(1) Industries require a lot of water. This is putting immense pressure on our fresh water resources.
(2) The effluent released from the industries during and at the end of the production process consists of harmful waste materials which are often untreated and discharged into the nearest reservoirs.
(3) Many chemical and metallic harmful elements such as fat, acid, alkali, salts, oil, mercury, copper, cadmium, lead etc. are present in the effluents of most industries, which severely pollute water resources.
(4) The pulp and paper industry, leather industry, pharmaceutical manufacturing industry, sugar industry, textile dying – printing industry, liquor industry, chemical industry and food processing industries discharge large quantities of harmful waste effluents into water sources and pollute the water resources.
(5) After mining of various metals, many mineral-rich soils are also mixed in the reservoirs after flowing with rain water from the open mines. This soil contains many metal ores which pollute the water bodies.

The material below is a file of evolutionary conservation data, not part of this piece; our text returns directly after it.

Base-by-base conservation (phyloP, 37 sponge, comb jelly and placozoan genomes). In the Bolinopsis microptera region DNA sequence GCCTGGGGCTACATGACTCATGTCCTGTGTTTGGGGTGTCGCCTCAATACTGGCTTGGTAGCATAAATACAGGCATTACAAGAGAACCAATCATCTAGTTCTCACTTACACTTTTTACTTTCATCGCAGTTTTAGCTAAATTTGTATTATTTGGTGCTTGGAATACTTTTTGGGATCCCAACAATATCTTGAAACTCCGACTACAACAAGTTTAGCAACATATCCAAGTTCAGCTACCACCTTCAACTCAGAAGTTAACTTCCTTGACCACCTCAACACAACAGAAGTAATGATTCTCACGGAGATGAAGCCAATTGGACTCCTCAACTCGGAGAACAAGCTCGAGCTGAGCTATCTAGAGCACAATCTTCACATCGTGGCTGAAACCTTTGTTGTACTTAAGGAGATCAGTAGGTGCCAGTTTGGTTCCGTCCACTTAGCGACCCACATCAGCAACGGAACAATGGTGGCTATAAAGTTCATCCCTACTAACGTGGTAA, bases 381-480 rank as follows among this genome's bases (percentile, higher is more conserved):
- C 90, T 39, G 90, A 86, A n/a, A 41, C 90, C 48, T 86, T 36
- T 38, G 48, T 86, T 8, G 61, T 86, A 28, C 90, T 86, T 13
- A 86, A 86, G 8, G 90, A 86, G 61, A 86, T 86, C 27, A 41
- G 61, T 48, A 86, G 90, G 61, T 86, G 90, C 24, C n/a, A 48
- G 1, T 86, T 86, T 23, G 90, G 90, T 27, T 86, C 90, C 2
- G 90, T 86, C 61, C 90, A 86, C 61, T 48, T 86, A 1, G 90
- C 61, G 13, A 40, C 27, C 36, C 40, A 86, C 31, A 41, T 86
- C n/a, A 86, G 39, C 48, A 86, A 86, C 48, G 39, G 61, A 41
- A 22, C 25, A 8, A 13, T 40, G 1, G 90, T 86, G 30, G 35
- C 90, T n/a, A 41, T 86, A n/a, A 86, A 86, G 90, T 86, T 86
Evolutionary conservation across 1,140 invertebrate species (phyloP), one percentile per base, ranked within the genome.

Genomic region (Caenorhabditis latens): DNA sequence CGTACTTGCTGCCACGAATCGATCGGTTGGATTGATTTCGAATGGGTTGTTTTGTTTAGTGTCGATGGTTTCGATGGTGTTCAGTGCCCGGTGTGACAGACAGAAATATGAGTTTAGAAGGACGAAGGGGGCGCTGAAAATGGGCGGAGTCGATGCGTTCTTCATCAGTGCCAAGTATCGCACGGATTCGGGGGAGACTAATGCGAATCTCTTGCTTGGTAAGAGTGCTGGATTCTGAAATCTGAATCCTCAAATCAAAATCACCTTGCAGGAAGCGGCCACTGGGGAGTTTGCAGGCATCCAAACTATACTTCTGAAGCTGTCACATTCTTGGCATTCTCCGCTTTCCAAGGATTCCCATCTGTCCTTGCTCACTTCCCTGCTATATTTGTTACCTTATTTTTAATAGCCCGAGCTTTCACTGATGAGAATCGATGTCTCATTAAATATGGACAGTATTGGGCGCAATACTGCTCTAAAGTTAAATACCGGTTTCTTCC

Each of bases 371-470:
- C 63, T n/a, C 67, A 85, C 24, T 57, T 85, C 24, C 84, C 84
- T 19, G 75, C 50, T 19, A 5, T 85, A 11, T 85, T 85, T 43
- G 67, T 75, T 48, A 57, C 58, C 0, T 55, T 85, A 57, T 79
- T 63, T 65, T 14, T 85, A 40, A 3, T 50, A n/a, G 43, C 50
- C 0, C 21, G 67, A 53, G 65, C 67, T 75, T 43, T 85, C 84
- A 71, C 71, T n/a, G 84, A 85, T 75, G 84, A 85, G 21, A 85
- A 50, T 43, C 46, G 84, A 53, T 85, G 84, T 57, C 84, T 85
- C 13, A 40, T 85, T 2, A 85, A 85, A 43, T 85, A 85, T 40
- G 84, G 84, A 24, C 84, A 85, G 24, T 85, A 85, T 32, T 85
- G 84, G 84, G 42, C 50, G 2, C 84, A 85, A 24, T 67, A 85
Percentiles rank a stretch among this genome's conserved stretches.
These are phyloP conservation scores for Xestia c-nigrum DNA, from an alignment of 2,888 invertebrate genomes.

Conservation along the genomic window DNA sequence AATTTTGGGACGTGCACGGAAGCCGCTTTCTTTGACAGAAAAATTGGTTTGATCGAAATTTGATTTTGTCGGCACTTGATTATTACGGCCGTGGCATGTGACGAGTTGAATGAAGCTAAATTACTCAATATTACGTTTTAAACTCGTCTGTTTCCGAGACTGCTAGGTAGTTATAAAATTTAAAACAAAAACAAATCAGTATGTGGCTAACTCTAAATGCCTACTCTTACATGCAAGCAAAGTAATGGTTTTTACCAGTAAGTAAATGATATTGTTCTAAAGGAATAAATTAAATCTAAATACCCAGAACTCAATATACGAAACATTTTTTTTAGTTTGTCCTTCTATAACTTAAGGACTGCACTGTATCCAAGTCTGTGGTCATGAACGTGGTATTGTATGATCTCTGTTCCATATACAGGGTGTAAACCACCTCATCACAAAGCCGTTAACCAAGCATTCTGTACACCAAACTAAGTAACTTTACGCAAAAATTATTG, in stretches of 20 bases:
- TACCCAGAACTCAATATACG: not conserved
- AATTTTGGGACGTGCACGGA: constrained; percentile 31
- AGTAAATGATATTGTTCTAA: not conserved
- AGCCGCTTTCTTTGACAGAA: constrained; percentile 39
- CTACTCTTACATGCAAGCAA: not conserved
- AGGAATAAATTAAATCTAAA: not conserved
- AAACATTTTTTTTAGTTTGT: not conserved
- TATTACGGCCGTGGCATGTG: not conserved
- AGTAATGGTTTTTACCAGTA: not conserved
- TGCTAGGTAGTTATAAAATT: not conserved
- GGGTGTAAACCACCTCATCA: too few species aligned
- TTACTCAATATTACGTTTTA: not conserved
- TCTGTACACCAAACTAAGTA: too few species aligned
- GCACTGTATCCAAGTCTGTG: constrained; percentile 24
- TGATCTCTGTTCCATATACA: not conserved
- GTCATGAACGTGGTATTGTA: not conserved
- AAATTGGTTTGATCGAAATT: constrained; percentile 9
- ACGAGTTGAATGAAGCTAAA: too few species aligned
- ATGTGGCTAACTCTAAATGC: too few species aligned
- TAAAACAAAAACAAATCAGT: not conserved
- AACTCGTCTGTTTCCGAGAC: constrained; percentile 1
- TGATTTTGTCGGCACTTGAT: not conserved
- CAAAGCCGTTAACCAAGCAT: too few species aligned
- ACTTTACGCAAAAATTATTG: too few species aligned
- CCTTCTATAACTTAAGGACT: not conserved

RBSE Class 10 Social Science Water Resources Textbook Questions and Answers
1. Multiple Choice Questions
(i) Based on the information given below, classify each of the situations as ‘suffering from water scarcity’ or ‘not suffering from water scarcity’.
(a) Region with high annual rainfall
(b) Region having high annual rainfall and large population.
(c) Region having high annual rainfall but water is highly polluted.
(d) Region having low rainfall and low population.
(a) Not suffering from water scarcity.
(b) Suffering from water scarcity.
(c) Suffering from water scarcity.
(d) Suffering from water scarcity.
(ii) Which one of the following statements is not an argument in favour of multipurpose river projects?
(a) Multi-purpose projects bring water to those areas which suffer from water scarcity.